Call it Courage

CallitCourageNEWBERY MEDAL WINNER : 1941

Call It Courage

by Armstrong Sperry

Age: 10+

Interests: survival, boats, ocean, sea creatures, storms, Polynesia, islands

Macmillan: 1940

116 pages, 5 chapters

Also by this author: All Sail Set, Wagons Westward, John Paul Jones: The Pirate Patriot

Next: other wilderness survival tales – Swiss Family Robinson, Robinson Crusoe, Island of the Blue Dolphins, Julie of the Wolves, Hatchet

Mafatu is a ten-year-old Polynesian boy who has been afraid of the sea ever since his mother was killed in a storm. The sea is vital to the life of the tribe, and the other boys taunt him for being afraid. One day he sets out to prove his courage, paddling off in a canoe with his dog Uri. After a terrible storm tears his boat nearly to pieces, the boy drifts into the lagoon of another island, and sets to work building a shelter and crafting a new boat. He faces many frightening adventures, killing a wild boar, a shark, and a giant octopus. On the day of his intended departure for home, a savage tribe of cannibals lands on the island and he makes a narrow escape. He returns to his home covered in glory and his tribe still tells the tale of The Boy Who Was Afraid.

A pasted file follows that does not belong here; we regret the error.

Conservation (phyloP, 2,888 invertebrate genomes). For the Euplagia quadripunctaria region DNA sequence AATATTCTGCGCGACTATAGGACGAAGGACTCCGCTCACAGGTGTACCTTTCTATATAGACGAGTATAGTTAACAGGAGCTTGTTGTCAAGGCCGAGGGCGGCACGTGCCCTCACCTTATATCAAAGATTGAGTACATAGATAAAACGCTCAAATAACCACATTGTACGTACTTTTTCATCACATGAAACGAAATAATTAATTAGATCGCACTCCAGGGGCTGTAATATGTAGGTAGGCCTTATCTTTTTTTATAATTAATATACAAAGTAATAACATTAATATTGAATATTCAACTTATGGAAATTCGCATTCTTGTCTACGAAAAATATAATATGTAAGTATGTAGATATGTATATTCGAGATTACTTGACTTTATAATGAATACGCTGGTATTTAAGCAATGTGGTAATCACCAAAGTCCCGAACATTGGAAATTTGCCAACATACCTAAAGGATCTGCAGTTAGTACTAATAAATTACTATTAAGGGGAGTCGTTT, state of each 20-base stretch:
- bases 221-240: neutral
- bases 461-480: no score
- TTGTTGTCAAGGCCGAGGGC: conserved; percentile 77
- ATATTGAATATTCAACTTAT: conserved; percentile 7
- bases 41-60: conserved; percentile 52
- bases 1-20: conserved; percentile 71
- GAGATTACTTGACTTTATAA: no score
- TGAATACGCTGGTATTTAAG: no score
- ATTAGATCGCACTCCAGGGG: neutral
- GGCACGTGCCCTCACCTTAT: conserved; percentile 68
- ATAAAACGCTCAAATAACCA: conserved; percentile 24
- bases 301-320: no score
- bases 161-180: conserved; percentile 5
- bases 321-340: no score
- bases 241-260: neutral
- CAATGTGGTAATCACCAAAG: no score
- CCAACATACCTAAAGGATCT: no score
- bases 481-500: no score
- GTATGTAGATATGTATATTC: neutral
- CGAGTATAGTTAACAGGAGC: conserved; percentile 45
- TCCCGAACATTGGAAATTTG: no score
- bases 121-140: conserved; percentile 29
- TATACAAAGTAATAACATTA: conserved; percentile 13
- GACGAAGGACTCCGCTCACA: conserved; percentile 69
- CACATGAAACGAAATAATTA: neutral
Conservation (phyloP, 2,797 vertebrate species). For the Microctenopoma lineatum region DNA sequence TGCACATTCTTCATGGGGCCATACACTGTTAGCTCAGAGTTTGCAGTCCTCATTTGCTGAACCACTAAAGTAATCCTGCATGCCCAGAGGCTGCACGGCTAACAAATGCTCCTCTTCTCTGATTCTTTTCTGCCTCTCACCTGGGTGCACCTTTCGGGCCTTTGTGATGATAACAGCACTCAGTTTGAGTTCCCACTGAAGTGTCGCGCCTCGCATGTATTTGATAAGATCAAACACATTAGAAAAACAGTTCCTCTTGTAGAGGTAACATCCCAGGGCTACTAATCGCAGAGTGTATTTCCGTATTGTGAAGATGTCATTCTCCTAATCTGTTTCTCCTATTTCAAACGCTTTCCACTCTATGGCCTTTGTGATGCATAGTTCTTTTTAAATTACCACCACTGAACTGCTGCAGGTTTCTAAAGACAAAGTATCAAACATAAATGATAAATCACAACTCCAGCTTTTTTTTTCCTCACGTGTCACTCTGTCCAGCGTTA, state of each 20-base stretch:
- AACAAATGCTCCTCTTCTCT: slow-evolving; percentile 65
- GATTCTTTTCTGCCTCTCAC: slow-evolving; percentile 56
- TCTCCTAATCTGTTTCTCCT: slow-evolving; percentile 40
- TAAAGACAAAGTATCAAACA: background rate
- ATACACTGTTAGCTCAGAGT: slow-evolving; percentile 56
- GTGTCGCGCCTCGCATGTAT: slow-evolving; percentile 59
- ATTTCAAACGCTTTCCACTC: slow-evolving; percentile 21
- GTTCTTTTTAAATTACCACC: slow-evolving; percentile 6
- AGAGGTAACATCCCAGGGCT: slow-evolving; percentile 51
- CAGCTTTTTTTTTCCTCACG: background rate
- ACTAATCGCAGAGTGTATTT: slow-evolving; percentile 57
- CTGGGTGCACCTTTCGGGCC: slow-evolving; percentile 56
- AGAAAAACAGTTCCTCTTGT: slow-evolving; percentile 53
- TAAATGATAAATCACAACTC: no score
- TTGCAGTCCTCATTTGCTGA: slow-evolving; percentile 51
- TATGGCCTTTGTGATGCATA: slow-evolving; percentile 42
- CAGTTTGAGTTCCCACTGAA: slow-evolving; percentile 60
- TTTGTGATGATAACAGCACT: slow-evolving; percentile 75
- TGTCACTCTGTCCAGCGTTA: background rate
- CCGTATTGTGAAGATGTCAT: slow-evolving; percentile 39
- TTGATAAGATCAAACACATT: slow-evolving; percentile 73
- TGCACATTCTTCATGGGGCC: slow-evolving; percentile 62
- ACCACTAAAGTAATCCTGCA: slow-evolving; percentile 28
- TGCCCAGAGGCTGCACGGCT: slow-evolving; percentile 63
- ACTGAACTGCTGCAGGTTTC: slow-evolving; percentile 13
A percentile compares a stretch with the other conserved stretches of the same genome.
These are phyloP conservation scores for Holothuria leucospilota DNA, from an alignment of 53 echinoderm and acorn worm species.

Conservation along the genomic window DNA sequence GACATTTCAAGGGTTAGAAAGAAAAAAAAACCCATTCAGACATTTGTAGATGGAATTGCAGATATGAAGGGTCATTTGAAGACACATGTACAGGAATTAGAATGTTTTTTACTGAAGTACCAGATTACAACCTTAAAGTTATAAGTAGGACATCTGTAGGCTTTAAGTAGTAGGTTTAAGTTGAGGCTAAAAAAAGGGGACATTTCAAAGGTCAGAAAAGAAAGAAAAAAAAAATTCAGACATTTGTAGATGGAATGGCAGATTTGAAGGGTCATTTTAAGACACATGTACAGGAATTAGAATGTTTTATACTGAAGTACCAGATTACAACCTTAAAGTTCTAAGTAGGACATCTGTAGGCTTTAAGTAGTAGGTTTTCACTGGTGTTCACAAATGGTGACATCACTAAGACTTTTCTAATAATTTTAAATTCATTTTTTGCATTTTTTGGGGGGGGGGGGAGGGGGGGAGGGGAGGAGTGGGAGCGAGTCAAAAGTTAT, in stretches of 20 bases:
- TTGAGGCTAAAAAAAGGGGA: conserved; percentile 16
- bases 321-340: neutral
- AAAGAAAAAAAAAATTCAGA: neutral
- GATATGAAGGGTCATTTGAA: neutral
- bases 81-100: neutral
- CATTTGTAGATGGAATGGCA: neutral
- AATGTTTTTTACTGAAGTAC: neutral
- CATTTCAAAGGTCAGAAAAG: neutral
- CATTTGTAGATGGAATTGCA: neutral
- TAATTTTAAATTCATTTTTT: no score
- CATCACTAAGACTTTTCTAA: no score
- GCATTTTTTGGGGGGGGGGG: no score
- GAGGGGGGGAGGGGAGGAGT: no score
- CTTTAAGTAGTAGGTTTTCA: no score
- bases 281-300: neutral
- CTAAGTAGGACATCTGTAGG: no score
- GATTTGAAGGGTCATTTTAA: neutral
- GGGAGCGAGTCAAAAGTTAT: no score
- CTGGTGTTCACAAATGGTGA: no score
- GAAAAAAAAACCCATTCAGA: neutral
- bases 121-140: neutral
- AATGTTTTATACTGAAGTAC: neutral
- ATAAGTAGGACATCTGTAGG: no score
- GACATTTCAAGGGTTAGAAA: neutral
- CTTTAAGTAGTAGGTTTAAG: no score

This is a very short book, simply told but full of drama. There are no unexpected twists or turns, it moves pretty directly from A to B, but as simple tales go, it is extremely effective. The basic lesson of facing your fears and displaying great courage is a good one, as is the lesson of resourcefulness, determination and the will to survive. The one cultural artifact of the times in which this book was written is the rather lurid portrayal of the tribe of cannibals, but they play a very small part in the overall tale.

This is a good pick for reluctant readers who like action but are intimidated by longer books.

(available at amazon.com)

Advertisements

Leave a Reply

Fill in your details below or click an icon to log in:

WordPress.com Logo

You are commenting using your WordPress.com account. Log Out / Change )

Twitter picture

You are commenting using your Twitter account. Log Out / Change )

Facebook photo

You are commenting using your Facebook account. Log Out / Change )

Google+ photo

You are commenting using your Google+ account. Log Out / Change )

Connecting to %s

All writings posted here are © Kim Thompson, unless otherwise indicated. For all artwork on this site, copyright is retained by the artist.